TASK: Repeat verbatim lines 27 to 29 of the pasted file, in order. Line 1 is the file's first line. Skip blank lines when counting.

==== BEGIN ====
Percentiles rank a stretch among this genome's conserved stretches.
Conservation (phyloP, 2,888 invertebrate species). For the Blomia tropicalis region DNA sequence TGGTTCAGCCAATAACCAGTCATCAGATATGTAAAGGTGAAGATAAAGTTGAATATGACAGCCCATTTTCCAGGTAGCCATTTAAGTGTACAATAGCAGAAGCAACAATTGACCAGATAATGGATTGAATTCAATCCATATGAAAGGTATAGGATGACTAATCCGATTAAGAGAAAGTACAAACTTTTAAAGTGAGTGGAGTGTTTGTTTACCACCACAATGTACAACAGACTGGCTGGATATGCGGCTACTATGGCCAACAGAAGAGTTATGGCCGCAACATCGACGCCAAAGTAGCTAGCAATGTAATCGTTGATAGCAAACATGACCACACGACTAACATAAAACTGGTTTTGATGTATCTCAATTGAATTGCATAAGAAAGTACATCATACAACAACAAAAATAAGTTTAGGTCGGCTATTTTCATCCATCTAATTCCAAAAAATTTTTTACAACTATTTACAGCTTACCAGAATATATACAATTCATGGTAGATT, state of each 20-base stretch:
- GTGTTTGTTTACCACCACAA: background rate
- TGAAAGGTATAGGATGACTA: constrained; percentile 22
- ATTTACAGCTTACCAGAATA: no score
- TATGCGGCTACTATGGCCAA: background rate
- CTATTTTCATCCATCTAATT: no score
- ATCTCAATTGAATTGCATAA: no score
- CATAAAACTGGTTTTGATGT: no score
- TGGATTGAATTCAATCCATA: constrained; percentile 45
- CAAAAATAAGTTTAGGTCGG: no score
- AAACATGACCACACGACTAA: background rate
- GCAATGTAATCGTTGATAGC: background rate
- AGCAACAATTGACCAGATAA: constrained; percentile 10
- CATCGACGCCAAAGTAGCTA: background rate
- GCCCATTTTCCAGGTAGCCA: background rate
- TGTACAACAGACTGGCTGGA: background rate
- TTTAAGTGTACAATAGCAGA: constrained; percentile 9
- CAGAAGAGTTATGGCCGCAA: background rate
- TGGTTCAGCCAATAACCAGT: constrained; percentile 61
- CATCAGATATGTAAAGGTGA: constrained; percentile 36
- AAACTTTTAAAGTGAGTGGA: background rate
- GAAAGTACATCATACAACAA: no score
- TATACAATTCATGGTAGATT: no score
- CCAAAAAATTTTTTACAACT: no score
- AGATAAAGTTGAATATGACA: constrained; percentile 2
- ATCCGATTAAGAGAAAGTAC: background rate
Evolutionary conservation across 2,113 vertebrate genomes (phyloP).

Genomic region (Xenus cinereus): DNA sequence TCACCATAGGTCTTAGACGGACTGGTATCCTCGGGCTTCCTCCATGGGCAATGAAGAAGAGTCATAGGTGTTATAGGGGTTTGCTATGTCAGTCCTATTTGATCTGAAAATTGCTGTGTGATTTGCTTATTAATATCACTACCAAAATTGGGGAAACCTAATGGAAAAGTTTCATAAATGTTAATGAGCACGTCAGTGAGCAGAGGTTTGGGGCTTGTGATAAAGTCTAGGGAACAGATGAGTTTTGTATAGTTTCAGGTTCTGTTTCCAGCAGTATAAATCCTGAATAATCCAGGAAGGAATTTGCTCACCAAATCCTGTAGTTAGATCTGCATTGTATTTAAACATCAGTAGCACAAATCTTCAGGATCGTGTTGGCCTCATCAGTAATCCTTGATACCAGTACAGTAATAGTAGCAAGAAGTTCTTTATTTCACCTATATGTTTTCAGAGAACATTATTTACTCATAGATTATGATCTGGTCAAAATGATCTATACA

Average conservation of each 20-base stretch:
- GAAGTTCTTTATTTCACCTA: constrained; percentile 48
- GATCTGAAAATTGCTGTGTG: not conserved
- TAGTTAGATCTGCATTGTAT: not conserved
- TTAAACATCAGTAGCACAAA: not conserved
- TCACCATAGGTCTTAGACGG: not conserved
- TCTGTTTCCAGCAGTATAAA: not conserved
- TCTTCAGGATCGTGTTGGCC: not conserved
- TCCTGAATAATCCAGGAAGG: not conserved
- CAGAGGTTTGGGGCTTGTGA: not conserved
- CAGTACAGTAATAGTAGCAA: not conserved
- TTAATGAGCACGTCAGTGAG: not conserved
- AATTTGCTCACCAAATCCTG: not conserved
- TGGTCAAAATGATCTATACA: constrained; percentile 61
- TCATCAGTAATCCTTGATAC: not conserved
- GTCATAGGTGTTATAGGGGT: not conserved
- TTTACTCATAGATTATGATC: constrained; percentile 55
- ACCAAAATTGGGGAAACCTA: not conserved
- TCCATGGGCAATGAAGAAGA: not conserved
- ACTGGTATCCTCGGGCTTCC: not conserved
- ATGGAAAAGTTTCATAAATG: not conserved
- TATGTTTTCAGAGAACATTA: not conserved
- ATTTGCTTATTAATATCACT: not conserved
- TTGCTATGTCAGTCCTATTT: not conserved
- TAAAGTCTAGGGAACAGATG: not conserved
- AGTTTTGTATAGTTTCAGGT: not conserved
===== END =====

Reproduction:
- ATCCGATTAAGAGAAAGTAC: background rate
Evolutionary conservation across 2,113 vertebrate genomes (phyloP).

Genomic region (Xenus cinereus): DNA sequence TCACCATAGGTCTTAGACGGACTGGTATCCTCGGGCTTCCTCCATGGGCAATGAAGAAGAGTCATAGGTGTTATAGGGGTTTGCTATGTCAGTCCTATTTGATCTGAAAATTGCTGTGTGATTTGCTTATTAATATCACTACCAAAATTGGGGAAACCTAATGGAAAAGTTTCATAAATGTTAATGAGCACGTCAGTGAGCAGAGGTTTGGGGCTTGTGATAAAGTCTAGGGAACAGATGAGTTTTGTATAGTTTCAGGTTCTGTTTCCAGCAGTATAAATCCTGAATAATCCAGGAAGGAATTTGCTCACCAAATCCTGTAGTTAGATCTGCATTGTATTTAAACATCAGTAGCACAAATCTTCAGGATCGTGTTGGCCTCATCAGTAATCCTTGATACCAGTACAGTAATAGTAGCAAGAAGTTCTTTATTTCACCTATATGTTTTCAGAGAACATTATTTACTCATAGATTATGATCTGGTCAAAATGATCTATACA